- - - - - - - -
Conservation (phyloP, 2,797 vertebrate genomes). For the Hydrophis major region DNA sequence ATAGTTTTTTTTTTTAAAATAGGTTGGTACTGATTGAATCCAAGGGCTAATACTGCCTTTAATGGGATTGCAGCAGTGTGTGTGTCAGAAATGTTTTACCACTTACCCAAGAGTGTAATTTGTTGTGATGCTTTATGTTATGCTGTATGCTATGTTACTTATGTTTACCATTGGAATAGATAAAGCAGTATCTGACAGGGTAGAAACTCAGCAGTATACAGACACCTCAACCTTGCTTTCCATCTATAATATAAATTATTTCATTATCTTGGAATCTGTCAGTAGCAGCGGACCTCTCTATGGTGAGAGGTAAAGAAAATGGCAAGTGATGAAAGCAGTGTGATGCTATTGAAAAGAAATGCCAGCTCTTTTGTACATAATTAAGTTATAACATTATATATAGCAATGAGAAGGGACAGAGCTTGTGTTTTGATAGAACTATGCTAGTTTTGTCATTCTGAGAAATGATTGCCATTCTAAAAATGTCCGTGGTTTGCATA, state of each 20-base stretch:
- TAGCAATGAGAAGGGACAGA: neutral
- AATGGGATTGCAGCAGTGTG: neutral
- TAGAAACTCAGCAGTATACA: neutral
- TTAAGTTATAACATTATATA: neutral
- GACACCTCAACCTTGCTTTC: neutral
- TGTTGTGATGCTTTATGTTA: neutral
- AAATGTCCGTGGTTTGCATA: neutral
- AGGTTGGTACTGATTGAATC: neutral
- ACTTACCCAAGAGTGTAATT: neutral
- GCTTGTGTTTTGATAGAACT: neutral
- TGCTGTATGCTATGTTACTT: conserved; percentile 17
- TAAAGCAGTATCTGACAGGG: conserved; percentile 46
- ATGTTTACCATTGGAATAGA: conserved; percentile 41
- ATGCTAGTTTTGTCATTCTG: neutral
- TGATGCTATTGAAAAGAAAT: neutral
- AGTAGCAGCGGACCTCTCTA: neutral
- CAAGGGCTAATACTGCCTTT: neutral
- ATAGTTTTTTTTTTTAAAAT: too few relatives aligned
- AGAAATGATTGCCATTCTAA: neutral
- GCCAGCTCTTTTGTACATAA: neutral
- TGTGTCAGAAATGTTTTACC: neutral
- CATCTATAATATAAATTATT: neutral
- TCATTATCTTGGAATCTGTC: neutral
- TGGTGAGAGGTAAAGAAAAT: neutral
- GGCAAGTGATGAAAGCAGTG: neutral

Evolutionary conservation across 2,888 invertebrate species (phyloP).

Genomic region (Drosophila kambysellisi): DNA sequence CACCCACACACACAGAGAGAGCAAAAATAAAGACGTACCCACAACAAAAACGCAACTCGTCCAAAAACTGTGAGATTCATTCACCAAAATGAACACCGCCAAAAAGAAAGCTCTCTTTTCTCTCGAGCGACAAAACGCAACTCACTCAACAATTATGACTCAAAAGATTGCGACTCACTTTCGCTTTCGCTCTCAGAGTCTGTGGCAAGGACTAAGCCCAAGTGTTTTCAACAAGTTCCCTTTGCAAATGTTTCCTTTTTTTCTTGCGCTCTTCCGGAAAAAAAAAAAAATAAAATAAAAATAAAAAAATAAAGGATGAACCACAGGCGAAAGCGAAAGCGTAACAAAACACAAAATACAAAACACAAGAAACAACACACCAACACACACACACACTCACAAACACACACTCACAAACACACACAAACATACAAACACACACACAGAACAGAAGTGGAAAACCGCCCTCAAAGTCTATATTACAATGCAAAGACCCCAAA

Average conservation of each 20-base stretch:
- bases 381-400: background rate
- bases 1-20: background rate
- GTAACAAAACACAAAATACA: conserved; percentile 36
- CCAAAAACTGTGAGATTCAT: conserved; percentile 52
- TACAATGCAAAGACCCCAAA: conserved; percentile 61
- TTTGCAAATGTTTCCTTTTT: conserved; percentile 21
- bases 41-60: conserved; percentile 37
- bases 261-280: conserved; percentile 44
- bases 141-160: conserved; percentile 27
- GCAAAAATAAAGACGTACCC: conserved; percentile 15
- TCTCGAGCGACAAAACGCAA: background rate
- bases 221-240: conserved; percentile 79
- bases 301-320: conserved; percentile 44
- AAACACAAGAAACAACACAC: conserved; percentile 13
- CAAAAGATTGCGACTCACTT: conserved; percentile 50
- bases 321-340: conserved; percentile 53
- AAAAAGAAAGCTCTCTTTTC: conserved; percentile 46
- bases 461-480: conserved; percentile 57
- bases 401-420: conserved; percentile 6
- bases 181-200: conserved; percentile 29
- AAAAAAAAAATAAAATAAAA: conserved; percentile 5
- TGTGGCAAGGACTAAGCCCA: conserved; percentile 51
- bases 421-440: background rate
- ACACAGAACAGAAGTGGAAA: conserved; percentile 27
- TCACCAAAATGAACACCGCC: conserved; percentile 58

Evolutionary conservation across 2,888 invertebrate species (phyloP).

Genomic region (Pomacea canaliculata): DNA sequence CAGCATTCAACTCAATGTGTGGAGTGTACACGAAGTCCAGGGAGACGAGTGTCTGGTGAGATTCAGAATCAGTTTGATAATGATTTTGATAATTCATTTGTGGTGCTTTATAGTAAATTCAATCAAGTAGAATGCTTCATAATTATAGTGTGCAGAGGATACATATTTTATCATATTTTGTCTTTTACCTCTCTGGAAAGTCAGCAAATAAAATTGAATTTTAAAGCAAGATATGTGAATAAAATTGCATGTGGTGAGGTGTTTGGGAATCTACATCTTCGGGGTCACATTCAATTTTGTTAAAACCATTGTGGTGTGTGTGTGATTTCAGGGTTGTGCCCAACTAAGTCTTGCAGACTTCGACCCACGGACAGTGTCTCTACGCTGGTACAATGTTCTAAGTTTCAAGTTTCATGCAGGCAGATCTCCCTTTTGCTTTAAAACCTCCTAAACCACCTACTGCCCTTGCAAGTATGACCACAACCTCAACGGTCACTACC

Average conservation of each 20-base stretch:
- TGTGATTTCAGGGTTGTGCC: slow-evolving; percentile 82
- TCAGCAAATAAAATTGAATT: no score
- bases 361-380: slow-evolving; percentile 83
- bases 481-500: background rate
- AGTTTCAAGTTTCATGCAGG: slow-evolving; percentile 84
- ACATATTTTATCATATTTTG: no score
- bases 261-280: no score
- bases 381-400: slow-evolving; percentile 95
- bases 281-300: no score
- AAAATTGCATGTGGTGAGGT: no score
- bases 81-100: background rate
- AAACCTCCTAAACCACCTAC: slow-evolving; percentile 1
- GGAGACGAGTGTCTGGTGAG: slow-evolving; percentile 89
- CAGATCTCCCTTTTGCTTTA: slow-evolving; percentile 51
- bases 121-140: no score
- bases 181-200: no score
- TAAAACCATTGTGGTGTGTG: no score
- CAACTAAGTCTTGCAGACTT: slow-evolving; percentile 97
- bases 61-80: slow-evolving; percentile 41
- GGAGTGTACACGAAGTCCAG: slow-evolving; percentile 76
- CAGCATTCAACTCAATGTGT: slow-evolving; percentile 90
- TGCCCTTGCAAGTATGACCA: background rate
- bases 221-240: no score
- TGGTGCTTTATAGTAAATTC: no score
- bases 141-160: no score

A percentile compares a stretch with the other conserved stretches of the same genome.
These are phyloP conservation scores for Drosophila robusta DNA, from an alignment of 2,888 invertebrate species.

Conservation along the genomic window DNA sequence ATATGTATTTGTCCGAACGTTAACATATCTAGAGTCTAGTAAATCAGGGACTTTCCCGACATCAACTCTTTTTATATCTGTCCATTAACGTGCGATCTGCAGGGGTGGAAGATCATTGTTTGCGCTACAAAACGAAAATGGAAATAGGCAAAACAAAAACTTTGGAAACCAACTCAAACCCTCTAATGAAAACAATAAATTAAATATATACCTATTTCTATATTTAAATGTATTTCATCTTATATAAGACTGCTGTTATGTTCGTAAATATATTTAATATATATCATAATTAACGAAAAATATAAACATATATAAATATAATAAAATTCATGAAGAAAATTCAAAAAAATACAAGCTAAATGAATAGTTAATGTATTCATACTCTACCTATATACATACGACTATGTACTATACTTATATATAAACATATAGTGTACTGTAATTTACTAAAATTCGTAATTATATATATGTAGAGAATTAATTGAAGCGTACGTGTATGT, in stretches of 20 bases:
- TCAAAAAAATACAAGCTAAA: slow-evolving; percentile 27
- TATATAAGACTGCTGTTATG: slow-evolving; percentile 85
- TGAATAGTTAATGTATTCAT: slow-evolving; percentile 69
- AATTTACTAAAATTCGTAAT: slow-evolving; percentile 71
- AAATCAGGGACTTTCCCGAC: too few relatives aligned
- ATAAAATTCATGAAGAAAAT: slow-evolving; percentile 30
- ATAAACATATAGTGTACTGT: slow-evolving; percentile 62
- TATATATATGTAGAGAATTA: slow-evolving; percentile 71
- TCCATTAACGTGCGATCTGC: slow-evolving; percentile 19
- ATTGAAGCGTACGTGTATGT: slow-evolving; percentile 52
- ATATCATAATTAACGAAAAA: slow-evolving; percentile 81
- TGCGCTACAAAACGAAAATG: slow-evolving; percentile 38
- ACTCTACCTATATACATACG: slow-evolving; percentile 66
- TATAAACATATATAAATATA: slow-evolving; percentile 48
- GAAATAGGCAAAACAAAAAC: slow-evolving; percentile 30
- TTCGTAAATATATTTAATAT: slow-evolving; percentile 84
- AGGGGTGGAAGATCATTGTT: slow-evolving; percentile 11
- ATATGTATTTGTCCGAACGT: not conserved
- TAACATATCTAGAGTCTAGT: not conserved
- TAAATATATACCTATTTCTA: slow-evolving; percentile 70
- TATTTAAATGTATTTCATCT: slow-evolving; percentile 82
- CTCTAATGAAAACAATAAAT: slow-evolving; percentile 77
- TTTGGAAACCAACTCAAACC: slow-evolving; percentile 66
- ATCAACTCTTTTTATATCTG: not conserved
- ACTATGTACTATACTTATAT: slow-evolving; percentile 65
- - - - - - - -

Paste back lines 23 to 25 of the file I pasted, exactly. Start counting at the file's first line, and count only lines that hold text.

- CATCTATAATATAAATTATT: neutral
- TCATTATCTTGGAATCTGTC: neutral
- TGGTGAGAGGTAAAGAAAAT: neutral